• Alex

Borrow vs. Lend: Video + EXPANDED explanation

In my latest beginner English video, I look at the difference between two very common words: borrow and lend. I also teach students how to avoid a very common mistake. You can watch the video here:

As I mention in the video, the two most common request structures English speakers use with these verbs are:


BORROW: Could I borrow + the object

LEND: Could you lend me + the object


(Note: There are a few other request structures in English, such as "May I..." and "Would you mind...," but for the purpose of simplicity, I will not cover those here.)


Note these examples:


"Could I borrow your phone?"

"Could you lend me your eraser?"

"Could I borrow five dollars?"

"Could you lend me your car for tonight?"


The person who borrows receives the object. The person who lends gives the object. This is why "Could you borrow me your pencil?" is incorrect.


It is important to remember that borrow and lend are transitive verbs. This means they must be followed by an object. Here are a few more examples to make this clear:


"Could I borrow that?"

"Could I borrow one of those?"

"Could I borrow this?"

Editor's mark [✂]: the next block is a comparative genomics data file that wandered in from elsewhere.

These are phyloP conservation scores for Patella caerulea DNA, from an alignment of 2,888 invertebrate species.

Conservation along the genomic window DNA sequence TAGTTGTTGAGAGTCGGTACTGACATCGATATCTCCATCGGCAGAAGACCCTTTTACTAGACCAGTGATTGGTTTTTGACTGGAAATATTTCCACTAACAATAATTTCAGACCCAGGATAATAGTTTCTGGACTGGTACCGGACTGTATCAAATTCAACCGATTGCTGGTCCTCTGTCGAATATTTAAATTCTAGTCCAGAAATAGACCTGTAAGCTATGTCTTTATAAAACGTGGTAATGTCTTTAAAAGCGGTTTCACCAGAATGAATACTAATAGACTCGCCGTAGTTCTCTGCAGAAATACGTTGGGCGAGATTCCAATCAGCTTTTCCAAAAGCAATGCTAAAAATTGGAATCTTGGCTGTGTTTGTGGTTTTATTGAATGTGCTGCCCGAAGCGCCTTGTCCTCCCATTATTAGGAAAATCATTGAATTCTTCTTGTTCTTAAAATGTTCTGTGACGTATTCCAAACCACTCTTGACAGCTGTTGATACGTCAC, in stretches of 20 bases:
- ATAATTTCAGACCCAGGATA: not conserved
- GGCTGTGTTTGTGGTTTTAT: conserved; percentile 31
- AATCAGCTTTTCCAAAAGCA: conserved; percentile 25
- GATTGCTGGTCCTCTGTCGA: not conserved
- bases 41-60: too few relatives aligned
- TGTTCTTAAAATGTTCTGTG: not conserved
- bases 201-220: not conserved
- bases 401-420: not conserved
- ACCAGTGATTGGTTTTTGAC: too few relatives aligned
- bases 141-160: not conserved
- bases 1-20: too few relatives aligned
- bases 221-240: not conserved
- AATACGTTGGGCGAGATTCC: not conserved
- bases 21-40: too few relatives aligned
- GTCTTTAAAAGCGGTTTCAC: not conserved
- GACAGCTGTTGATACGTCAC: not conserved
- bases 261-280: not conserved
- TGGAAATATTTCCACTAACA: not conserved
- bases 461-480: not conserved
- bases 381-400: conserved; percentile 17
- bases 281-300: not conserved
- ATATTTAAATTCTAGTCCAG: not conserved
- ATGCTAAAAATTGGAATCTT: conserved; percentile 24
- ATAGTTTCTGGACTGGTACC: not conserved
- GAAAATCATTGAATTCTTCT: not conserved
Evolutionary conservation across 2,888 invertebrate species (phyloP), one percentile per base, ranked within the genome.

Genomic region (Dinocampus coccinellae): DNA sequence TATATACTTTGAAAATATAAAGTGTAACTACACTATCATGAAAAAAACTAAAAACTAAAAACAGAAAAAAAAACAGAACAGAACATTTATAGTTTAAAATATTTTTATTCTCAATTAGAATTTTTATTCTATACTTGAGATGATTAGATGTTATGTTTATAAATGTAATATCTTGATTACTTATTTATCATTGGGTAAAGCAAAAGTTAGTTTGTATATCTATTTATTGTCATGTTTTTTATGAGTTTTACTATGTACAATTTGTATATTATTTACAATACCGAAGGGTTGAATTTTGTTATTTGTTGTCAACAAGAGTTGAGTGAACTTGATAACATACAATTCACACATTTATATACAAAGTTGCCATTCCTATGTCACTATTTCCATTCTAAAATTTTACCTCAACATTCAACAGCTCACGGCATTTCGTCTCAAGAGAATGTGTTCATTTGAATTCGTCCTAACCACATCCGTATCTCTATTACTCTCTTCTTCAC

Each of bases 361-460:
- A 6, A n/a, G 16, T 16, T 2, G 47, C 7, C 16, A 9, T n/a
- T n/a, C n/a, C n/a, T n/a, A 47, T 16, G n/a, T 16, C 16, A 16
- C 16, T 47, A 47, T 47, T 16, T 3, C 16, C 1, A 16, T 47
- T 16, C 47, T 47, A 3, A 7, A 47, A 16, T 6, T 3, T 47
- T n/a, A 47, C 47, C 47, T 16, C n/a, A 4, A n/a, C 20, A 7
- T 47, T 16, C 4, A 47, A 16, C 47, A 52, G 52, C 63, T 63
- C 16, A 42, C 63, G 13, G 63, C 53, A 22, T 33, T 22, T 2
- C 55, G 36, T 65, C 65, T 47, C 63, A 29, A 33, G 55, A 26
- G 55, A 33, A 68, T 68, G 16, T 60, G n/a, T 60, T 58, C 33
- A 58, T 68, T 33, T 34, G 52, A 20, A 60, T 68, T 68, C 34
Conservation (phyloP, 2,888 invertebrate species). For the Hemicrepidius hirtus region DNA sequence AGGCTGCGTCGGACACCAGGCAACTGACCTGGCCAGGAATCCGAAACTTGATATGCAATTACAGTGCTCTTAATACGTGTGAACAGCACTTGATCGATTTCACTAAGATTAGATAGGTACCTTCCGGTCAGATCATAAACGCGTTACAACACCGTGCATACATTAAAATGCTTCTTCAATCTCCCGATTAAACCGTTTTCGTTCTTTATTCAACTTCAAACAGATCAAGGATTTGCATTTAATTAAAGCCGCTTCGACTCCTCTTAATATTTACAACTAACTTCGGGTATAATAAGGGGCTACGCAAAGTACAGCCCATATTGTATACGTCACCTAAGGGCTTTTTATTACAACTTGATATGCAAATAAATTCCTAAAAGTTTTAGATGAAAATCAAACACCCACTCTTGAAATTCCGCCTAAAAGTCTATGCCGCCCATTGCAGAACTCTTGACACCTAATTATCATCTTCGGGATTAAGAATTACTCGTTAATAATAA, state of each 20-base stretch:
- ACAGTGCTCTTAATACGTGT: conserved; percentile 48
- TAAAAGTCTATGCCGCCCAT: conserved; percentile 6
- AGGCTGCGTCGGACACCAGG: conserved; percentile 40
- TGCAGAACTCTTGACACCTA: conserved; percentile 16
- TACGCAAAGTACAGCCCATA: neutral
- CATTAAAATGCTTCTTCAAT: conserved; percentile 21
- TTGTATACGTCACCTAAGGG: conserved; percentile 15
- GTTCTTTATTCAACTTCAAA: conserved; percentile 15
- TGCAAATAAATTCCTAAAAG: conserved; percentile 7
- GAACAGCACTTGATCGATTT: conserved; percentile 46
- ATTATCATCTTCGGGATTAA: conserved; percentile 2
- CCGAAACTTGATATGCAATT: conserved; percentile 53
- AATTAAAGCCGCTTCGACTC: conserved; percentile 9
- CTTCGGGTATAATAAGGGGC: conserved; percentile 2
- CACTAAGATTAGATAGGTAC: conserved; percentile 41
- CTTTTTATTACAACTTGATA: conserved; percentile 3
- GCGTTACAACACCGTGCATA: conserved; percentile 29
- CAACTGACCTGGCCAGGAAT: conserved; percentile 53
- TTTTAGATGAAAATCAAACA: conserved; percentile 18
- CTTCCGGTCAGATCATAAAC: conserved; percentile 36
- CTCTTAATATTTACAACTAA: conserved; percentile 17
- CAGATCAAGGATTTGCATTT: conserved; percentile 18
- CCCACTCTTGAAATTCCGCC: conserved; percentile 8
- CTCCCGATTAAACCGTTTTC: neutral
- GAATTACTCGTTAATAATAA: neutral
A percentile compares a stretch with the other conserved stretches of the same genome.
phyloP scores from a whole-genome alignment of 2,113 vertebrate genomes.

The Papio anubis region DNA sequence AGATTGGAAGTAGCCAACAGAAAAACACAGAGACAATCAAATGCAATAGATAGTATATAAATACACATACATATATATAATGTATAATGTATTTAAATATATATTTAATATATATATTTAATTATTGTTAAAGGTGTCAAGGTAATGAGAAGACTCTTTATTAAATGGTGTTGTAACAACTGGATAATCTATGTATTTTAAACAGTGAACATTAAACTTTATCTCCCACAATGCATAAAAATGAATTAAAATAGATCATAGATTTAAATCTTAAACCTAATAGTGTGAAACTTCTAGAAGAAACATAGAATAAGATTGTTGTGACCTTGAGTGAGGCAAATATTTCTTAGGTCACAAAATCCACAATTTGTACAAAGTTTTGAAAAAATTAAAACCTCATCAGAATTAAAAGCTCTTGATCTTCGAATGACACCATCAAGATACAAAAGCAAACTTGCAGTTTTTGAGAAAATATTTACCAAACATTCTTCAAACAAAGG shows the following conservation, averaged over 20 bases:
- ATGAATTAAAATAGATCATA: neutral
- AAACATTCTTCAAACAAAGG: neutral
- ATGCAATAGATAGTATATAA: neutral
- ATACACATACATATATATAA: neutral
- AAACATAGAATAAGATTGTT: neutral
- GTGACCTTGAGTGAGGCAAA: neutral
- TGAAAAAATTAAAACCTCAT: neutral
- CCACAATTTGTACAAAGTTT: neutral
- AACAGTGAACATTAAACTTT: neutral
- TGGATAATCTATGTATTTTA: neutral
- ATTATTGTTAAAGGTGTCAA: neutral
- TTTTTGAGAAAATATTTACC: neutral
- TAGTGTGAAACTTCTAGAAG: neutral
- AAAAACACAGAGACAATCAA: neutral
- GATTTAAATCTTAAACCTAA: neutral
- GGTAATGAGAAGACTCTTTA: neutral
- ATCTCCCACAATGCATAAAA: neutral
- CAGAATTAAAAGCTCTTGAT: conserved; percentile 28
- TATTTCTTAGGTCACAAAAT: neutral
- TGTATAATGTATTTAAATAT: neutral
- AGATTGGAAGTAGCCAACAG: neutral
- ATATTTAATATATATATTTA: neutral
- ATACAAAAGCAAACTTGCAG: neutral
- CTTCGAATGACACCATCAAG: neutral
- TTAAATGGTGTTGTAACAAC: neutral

"Could you lend me one?"

"Could you lend me that?"

"Could you lend me two of those?"


Now you know how to ask to borrow something. But how can you use these verbs in declarative statements? I'm glad you asked! I hope the examples below are helpful in this regard.


(Note: The past of "borrow" is "borrowed," and the past of "lend" is "lent.")


"Is that yours?" "No, I'm just borrowing it from my brother."


"I lent my textbook to Gregor." (also: "I lent Gregor my textbook.")


"We borrowed four books from the library yesterday."


"Do you need a cell phone charger? Here! You can borrow mine."


"Where are your skates?" "I lent them to my cousin." (or: "My cousin borrowed them.")


"I borrowed it from my uncle." (also: "My uncle lent it to me" or "My uncle let me borrow it.")


"Thanks for lending me your laptop."


"You could borrow mine if you'd like."


"I'm going to lend it to my stepdad."


Finally, in the case of lend, avoid these mistakes with object pronouns:


Incorrect: "I lent my brother them."

Correct: "I lent them to my brother."


Incorrect: "I'm going to lend Roberta it."

Correct: "I'm going to lend it to Roberta."


To practice using these verbs, write a series of original examples in the comments below, and make sure to do the quiz on EngVid.com. Until next time, thanks for clicking, thanks for reading, and good luck with your studies!


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